Business plans are classified as instructive and informative statements that establish the goals, hopes, descriptions, and mission of a business – both new and/or preexisting. In many cases, business owners and employees alike depend on their business plans to provide a map or navigational system that conducts the flow and direction of a business. Although there does not exist a definitive standard for business plans, traditional business plans consist of multiple components that express and illustrate the key functions and goals of a business.
Components of a Business Plan
1. Mission Statement
A mission statement consists of a brief statement, summary, and conclusion that is under 20 words. A business plan’s mission statement is used to present a quick overview of the intended measures of a business. Due to the brevity of a mission statement, the content should be memorable, to-the-point, and informative. In most cases, a mission statement will be the first item read on a business plan, and as a result, ample time and effort should be put forth in its construction.
2. Background Information
Background information reflects the history of a business, often illustrating biographies on the founders, the history of the business, and the timeline documenting the development of the business. In lieu of directly meeting with the business owners or personnel, the background information located in a business plan can shed light on pertinent details reflecting the inception of a business.
3. A Plan of Operations
A plan of operations found in a business plan elucidates the intended results, hopes, goals, and plans that the business in question hopes to meet and achieve. A plan of operations consists of both an agenda, as well as a goal-rundown.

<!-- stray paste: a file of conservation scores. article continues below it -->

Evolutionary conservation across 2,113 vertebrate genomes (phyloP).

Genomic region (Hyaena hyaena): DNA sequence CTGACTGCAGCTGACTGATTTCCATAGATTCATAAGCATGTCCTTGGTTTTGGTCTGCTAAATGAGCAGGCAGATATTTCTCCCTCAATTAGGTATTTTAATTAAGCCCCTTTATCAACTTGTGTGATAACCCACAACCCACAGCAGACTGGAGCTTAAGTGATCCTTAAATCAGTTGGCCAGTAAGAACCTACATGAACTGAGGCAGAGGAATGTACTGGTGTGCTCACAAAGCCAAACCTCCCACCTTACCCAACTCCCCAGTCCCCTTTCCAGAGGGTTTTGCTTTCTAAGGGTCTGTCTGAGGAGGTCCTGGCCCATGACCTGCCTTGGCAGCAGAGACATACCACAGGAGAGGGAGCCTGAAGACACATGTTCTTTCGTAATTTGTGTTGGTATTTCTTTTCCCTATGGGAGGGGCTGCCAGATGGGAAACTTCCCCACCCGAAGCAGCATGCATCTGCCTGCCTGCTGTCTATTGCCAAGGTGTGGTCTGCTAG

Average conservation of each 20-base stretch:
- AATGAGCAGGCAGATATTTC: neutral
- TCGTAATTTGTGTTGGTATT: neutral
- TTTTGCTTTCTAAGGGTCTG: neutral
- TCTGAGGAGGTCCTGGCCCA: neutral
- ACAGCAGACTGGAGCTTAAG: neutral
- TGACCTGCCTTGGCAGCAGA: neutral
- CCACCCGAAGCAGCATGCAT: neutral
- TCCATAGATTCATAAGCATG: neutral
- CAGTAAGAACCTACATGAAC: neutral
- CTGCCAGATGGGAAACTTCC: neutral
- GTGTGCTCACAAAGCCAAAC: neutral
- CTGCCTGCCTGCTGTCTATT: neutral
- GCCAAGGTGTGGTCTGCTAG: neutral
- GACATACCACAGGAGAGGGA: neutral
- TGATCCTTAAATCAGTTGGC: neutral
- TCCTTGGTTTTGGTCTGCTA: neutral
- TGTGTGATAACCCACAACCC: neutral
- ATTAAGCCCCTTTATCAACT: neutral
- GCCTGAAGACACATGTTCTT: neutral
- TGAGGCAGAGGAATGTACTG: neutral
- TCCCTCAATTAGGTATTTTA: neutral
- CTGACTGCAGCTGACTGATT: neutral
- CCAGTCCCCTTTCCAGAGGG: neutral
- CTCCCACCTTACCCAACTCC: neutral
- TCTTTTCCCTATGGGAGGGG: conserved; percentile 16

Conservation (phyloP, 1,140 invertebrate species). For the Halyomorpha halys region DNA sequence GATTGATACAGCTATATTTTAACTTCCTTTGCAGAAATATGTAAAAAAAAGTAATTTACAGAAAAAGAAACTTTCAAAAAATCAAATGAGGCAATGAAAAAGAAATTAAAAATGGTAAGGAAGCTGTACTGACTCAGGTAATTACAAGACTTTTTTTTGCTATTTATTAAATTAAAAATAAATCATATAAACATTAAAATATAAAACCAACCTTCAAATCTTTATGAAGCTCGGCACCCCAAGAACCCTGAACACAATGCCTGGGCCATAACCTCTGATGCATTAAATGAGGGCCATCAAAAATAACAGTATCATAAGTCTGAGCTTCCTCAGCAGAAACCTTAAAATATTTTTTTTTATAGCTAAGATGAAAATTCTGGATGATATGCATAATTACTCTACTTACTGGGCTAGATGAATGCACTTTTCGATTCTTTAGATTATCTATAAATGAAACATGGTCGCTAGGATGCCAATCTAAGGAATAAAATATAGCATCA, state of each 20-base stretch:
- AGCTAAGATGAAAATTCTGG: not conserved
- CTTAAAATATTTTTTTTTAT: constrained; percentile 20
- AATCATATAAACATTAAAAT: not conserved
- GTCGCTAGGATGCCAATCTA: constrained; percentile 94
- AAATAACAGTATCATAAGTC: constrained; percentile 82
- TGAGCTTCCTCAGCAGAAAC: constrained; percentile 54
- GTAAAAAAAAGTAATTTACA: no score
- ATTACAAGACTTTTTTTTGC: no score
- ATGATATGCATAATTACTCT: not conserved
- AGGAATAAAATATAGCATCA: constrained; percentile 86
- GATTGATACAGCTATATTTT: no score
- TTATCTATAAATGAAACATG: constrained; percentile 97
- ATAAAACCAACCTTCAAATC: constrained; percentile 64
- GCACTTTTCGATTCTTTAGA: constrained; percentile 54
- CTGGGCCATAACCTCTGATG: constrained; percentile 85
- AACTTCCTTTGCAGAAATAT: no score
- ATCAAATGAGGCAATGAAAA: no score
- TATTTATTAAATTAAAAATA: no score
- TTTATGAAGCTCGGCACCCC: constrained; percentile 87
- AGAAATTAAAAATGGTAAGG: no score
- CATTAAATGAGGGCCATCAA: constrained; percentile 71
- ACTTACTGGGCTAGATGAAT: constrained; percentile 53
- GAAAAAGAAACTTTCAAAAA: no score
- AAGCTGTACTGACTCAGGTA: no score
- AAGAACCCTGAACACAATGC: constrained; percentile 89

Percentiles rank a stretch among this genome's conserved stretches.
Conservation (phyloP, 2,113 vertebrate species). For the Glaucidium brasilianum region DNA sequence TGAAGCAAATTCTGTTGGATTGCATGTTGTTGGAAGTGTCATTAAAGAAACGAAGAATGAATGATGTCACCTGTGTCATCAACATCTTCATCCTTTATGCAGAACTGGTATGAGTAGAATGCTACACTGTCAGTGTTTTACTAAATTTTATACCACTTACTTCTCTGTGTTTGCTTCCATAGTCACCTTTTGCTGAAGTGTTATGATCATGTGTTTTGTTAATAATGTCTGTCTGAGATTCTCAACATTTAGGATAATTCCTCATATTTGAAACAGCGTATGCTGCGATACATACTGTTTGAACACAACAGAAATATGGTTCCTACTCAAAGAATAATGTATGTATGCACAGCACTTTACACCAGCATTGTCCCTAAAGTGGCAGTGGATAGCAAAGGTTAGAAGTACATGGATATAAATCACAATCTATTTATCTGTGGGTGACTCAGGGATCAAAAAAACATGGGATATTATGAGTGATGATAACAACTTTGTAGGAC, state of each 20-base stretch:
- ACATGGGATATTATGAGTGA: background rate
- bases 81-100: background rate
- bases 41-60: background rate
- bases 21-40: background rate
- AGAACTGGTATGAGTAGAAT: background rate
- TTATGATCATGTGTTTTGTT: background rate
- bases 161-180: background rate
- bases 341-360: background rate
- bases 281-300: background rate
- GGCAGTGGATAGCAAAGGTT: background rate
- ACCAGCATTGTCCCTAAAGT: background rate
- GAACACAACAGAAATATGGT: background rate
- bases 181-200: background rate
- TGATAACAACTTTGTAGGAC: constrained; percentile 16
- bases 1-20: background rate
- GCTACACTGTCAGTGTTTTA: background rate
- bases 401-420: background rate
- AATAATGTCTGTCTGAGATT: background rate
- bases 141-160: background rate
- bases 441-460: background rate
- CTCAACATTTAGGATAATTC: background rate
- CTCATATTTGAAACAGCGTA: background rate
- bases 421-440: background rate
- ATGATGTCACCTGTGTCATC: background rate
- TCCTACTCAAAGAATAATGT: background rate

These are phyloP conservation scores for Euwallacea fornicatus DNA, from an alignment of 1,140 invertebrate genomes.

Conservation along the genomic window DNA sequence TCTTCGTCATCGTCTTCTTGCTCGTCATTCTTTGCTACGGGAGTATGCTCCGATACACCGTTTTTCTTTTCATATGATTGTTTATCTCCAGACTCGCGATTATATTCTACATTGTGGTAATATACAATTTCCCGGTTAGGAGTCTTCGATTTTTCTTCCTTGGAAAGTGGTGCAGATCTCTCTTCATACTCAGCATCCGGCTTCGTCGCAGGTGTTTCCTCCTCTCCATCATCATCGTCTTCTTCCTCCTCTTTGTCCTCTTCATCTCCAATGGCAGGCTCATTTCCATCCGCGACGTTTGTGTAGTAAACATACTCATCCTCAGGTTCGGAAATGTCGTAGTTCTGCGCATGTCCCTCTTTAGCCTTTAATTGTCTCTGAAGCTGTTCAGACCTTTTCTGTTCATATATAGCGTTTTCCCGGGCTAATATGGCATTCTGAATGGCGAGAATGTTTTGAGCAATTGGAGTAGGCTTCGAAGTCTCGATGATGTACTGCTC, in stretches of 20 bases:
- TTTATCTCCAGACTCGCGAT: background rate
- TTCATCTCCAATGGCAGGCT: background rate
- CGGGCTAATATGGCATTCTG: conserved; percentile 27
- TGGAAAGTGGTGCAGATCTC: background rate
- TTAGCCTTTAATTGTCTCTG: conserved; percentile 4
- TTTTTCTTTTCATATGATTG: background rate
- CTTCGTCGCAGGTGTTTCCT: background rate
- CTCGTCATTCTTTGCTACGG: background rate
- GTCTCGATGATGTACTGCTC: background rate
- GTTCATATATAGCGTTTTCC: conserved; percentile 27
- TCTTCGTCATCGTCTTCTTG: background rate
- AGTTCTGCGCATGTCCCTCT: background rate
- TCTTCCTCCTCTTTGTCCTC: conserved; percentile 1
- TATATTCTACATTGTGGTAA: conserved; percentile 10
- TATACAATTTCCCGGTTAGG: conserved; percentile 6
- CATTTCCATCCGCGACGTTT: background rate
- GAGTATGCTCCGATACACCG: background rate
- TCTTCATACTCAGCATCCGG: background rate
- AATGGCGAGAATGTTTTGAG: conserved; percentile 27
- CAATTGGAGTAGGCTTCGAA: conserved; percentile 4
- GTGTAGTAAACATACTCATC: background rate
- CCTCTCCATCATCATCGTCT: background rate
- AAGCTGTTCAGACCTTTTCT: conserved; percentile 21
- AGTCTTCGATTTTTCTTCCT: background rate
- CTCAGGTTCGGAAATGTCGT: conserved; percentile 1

An agenda illustrates the daily operations performed by the business on a regular basis. In many cases, agendas are subdivided in order to properly and explicitly denote the various departments within a business, as well as the tasks, responsibilities, and operations for which they are responsible.
A goal rundown is an illustration of the goals set forth by a business, ranging from long-term goals to short-term goals. In many cases, business plans contain monthly, quarterly, and yearly goals and expectations. Oftentimes, business plans will include five-year and ten-year plans.
4. A Financial Plan
A business plan’s financial plan is a projection of both current and future finances, as well as a salient provision of financial requirements, solubility, and liability. A financial plan should reflect realistic and valuable information that conveys projections to potential investors and current employees alike. It is not uncommon for businesses to be considered or discounted based on their respective financial plans.
5. Sales and Marketing Strategy
The sales and marketing (S&M) strategy in a business plan illustrates the measures that a business takes to ensure profitability. Through sales and marketing, a business retains the potential to establish themselves in the professional world.
The Legality of a Business Plan
Due to their importance, business plans should be created in a meticulous fashion. False or misrepresentative information can be grounds for legal ramifications. Individuals constructing business plans are encouraged to hire an attorney for the review of their business plan both for its authenticity, as well as its viability.